A Word of Caution
To those who wish to dissolve the present variety of denominations to create one church under one administration, a word of caution is in order. History has demonstrated that when the church was one, and powerful in administration, it was also at its ugliest. Even the mention of the word “inquisition” is enough to make further discussion unnecessary.

To those who are certain that their denomination has a corner on “all the truth and nothing but the truth,” a word of caution is also in order. Do not be counted among the arrogant who think that their little thimble can hold God’s ocean. During Jesus’ time on earth, the Pharisees and the Sadducees held tenaciously to their conflicting dogmas. (The Pharisees were convinced that there was an afterlife; the Sadducees were equally convinced that there was no afterlife.) Both groups were so invested in the “truth” of their own position that, tragically, few seemed to recognize the One who is the truth, the way, and the life.

The make-up of Jesus’ band of disciples may also guide us here. What we know of Jewish history in the first century is that there was sharp tension between publicans and zealots. The former were viewed as traitors, the latter as highly patriotic. Jesus chose one of each to follow him. Yet there is no hint of a spat between Matthew the publican and Simon the zealot. I know of no way to explain that other than recognizing that both were in the presence of him who is the Truth.

So let us not allow our self-generated certitudes to function as “truths” that eclipse him who is the Truth sent from God. It takes the guidance of the Spirit to help us discern and appreciate God’s designed diversity from the weeds sown by the enemy. The Spirit works through the Word. As plants nurtured within God’s lovely garden, we do well to listen to Scripture: “Whatever is true, whatever is noble, whatever is right, whatever is pure, whatever is lovely, whatever is admirable—if anything is excellent or praiseworthy—think about such things” (Phil. 4:8).

We Calvinists are sometimes referred to as adherents to the dourest brand of Christianity. Usually this is because of our emphasis that the alpha and omega of salvation is from God. And yet that very emphasis compels us to say that whatever is lovely in and of the church is from God. That perspective allows Calvinists to speak openly of the beauty of God and his church. It leads us to revel in the works of mercy done by Mother Teresa and her organizations. And it compels us to give thanks when an Amish family forgives the murderer of their daughter.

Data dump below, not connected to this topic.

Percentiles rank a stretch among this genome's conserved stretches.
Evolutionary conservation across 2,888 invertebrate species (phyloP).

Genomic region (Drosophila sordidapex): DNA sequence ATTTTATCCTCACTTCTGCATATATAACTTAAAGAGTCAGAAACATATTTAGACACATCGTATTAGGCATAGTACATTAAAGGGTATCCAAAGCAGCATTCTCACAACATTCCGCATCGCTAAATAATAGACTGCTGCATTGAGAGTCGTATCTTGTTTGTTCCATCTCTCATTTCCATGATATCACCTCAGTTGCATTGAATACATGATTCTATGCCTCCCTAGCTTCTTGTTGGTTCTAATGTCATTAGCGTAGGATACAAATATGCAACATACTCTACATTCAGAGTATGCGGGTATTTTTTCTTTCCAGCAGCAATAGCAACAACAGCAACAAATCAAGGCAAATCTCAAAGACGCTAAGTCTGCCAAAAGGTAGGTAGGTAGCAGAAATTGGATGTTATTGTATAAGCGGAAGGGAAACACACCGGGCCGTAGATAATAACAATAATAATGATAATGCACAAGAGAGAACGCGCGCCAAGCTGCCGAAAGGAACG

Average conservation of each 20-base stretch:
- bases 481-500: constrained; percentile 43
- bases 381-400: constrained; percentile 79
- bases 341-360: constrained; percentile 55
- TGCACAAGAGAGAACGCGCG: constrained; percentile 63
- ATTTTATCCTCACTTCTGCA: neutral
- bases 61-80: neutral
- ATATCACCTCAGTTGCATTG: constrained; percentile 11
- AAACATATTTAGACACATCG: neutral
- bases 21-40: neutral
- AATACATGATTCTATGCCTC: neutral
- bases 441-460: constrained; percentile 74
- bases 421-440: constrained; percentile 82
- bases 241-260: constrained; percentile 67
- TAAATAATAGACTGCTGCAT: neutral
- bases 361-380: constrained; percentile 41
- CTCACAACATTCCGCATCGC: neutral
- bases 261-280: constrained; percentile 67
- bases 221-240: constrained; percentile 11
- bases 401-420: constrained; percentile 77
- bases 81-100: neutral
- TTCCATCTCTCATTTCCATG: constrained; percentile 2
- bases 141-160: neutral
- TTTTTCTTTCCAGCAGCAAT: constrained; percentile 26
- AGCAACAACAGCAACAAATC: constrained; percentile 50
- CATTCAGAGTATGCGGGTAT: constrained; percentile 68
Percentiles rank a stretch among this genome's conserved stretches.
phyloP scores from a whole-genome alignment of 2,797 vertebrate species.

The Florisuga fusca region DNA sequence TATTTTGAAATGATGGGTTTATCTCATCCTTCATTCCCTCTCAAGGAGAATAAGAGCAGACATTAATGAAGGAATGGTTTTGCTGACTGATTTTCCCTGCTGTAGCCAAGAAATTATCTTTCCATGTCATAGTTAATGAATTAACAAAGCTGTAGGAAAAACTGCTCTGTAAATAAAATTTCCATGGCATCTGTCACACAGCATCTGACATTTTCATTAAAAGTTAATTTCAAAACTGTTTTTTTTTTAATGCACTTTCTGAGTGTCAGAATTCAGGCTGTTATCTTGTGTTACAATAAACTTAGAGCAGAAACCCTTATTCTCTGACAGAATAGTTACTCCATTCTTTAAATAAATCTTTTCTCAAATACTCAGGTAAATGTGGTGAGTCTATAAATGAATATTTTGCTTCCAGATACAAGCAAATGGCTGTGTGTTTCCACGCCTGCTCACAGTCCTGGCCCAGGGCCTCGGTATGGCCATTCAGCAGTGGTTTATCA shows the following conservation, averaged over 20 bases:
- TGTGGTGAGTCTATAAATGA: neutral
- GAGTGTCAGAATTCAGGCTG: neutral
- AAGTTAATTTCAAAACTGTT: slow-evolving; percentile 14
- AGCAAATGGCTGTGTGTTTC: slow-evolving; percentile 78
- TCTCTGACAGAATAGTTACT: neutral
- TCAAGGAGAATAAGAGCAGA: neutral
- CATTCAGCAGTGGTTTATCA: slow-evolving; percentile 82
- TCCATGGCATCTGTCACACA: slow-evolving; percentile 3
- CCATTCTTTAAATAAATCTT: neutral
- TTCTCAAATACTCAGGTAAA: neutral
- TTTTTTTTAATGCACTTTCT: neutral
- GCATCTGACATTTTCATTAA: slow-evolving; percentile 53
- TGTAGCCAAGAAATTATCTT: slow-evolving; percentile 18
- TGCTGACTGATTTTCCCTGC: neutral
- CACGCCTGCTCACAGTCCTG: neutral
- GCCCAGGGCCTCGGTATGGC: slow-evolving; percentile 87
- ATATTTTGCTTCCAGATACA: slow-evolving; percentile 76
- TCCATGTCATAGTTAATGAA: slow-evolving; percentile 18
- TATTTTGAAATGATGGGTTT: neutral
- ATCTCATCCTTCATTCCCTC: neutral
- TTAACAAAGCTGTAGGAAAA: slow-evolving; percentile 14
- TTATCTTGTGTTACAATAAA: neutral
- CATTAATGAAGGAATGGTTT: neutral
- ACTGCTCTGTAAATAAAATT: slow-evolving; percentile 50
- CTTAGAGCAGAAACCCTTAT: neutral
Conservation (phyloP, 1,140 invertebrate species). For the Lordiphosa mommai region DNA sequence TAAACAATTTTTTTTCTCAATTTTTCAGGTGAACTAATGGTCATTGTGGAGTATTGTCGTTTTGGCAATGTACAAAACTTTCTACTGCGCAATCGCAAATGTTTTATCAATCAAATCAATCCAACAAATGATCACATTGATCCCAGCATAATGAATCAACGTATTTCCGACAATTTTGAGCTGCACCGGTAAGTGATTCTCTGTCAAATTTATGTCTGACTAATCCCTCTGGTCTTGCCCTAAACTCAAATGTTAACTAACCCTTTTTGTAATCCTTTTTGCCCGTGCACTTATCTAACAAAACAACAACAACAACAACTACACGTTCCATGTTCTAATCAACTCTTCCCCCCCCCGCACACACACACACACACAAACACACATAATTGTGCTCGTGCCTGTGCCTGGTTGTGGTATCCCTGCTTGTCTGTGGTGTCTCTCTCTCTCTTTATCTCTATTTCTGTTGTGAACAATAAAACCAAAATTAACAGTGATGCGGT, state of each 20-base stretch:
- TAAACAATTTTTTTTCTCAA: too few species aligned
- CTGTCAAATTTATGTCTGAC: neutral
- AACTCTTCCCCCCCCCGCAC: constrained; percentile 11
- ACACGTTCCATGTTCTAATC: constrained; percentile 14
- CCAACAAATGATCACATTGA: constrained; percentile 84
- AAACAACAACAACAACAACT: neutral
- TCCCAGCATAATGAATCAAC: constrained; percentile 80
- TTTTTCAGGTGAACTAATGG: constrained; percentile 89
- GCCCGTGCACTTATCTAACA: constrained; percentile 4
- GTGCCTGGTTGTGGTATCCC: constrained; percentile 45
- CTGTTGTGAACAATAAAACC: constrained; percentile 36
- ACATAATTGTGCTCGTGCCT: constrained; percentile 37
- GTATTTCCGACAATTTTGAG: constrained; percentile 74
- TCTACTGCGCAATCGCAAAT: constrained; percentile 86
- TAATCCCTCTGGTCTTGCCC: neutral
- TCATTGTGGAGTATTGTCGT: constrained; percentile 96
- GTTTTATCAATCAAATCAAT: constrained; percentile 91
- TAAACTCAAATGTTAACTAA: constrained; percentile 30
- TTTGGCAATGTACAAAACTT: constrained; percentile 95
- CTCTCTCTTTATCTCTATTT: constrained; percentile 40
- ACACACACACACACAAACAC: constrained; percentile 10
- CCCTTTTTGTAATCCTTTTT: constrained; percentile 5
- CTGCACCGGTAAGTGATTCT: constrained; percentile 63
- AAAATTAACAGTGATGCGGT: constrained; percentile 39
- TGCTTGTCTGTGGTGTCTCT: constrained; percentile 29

What is not so lovely is when those outside of the church observe that two denominations subscribing to the same doctrinal standards show little or no cordiality to one another. When that happens, how can people come to any other conclusion than that these doctrinal standards are of little value?

On the other hand, how beautiful it is when denominations encourage one another in matters that are “excellent and praiseworthy”! Such behavior encourages “outsiders” to join the “great crowd no one can number” and to put on the beautiful robes of righteousness Christ has prepared for them.

In the meantime, with joyous anticipation of that great day, we can sing the beautiful words of Király Imre von Pécseli’s 17th-century hymn:

There in God’s garden
stands the Tree of Wisdom,
whose leaves hold forth
the healing of the nations:
Tree of all knowledge,
Tree of all compassion,
Tree of all beauty.

In the Dutch Calvinist tradition, TULIP is an acronym that refers to the five points of doctrine spelled out in more detail in the Canons of Dort: Total depravity, Unconditional election, Limited atonement, Irresistible grace, and Perseverance of the saints.

Related link:
Information about the Christian Reformed Church’s Ecumenical and Interfaith Relations Committee (